The comedians on show here, including Whoopi Goldberg, Robin Williams, Drew Carey, Bob Saget, Paul Reiser and a host of stand up legends, delight in the profanity of the joke and even the broadminded may feel compelled to take offence at some point. My wife stormed out of the room after 5 minutes saying "This is not funny!" . "It's not supposed to be funny" I yelled after her, wondering if I was right.
As the documentary progresses the comedians muse on whether the standards of acceptable discussion have changed so much that the joke has lost the power to offend. Each comedian gets a chance to throw a few lines of the joke around and some get to tell it in full - well, sort of. There is a scary mime version, a card trick version, a physical comedy version and even a live version or two.
The standout is a live version from the Friars Club Roast of Hugh Hefner in 2001, held only a few weeks after the September 11 tragedy. The house was difficult to get laughing that night. Even Rob Schneider hit the rocks. Gilbert Gottfried, the "comedians comedian", stepped up to the mike and drew boos when he made a joke about his plane being routed through the Empire State Building. Dead on his feet Gottfried pulled out the Aristocrats joke and had them rolling in the aisles. It remains a legendary moment in comedy.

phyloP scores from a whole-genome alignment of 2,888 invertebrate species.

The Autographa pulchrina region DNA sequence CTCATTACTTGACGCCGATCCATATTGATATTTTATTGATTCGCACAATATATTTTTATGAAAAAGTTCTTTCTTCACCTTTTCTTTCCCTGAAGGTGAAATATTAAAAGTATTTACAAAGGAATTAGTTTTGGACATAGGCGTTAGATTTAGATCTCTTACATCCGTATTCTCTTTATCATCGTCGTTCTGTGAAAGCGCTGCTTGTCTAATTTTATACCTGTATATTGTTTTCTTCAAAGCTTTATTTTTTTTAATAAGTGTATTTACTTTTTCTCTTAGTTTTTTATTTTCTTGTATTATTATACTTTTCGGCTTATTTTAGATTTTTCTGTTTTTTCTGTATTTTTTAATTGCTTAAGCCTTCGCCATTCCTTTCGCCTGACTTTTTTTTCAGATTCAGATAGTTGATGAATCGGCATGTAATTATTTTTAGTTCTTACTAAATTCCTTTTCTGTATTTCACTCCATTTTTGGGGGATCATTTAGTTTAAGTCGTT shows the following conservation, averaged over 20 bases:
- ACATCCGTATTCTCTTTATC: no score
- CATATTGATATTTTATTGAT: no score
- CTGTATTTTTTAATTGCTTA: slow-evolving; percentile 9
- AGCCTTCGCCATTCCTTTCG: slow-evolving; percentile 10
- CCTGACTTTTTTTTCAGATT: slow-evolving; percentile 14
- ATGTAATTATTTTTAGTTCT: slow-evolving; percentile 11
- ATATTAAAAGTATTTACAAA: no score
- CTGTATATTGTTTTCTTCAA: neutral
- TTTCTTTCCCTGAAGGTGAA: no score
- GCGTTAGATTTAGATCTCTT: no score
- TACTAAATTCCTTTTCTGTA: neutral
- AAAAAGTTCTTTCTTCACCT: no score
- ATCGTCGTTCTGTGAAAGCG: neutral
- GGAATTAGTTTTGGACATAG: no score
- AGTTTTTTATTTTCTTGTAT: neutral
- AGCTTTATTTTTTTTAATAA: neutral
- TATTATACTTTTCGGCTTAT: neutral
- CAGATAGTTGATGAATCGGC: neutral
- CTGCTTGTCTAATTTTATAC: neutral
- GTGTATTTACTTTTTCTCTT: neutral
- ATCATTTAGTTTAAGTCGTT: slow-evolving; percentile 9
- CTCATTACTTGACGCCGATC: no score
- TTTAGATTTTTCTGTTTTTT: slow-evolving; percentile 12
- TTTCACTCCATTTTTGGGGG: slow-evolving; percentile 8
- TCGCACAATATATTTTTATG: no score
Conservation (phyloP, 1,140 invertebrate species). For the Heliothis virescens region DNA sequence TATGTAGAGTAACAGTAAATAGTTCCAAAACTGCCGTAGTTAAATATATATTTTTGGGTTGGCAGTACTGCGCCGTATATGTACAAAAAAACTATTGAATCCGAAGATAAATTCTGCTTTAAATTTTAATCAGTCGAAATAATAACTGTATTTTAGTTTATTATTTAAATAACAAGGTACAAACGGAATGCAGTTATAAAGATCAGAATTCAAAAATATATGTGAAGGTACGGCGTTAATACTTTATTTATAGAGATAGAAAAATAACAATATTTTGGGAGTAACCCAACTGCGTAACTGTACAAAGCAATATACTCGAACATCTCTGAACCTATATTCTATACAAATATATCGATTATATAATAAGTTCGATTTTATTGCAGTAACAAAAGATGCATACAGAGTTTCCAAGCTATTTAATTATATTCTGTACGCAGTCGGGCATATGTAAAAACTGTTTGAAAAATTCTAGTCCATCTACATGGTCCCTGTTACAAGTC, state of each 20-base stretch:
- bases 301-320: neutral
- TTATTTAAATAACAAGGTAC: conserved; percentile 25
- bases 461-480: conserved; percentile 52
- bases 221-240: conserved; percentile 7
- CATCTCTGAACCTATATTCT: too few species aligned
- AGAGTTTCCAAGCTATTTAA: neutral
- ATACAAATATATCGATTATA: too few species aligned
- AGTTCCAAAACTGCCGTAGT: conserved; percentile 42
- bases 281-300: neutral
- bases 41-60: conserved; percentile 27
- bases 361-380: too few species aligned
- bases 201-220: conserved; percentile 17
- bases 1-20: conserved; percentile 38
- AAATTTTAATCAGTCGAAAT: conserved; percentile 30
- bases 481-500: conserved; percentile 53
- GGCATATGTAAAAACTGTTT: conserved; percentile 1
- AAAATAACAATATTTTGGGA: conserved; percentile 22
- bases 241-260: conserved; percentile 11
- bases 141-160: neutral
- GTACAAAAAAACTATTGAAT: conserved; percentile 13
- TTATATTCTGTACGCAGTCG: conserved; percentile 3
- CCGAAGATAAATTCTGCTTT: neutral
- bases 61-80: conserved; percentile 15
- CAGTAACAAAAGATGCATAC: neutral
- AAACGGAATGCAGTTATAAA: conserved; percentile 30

The film is funny in parts although it would be a mistake to consider it a gross out movie. Even though the language and descriptions are appalling the movie tells us more about the nature of comedy and those who practice it than it strikes for the funny bone. After all, being reliant entirely on mood and performance, the Aristocrats joke is the ultimate "had to be there" moment.
Interestingly, what will stay with you is probably the thought of the joke - that secret giggle when you think what will happen next time you are in a group of people and someone tells a lame joke. After a moments pause consider saying " I have a joke. A family walks into a talent agency ..."!!!